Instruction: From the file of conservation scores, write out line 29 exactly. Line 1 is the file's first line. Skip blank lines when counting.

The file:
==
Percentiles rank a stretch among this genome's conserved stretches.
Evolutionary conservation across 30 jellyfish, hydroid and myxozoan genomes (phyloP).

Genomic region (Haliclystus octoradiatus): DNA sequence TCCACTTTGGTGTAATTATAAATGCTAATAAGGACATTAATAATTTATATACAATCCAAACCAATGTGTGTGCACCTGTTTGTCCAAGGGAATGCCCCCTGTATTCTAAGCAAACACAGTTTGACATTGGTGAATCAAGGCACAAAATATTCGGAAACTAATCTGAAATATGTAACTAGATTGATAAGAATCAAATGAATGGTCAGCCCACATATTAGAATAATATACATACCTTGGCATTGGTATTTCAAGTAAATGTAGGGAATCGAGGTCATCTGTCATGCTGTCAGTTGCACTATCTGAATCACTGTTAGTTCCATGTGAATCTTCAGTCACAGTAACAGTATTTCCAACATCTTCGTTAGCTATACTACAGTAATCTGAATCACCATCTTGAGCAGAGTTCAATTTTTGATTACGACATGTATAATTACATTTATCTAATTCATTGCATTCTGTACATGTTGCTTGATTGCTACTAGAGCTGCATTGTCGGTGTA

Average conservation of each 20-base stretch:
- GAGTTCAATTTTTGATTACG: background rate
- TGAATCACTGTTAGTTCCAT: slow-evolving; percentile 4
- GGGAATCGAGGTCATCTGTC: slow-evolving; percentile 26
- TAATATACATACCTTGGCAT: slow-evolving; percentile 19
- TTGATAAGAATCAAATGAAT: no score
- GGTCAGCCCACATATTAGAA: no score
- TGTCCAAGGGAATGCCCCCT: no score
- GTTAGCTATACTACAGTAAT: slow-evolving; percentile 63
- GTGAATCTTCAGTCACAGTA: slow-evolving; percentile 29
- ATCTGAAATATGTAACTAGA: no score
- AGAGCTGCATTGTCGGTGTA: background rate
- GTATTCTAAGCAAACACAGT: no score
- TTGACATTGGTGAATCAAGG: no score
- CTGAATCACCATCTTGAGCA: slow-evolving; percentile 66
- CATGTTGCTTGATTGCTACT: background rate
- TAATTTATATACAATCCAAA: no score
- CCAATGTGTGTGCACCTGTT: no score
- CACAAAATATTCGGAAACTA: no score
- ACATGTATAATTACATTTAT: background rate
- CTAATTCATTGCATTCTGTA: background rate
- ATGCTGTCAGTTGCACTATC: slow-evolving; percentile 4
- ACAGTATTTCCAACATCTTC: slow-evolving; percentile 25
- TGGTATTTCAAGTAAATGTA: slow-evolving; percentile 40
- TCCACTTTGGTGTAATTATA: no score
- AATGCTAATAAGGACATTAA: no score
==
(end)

- AATGCTAATAAGGACATTAA: no score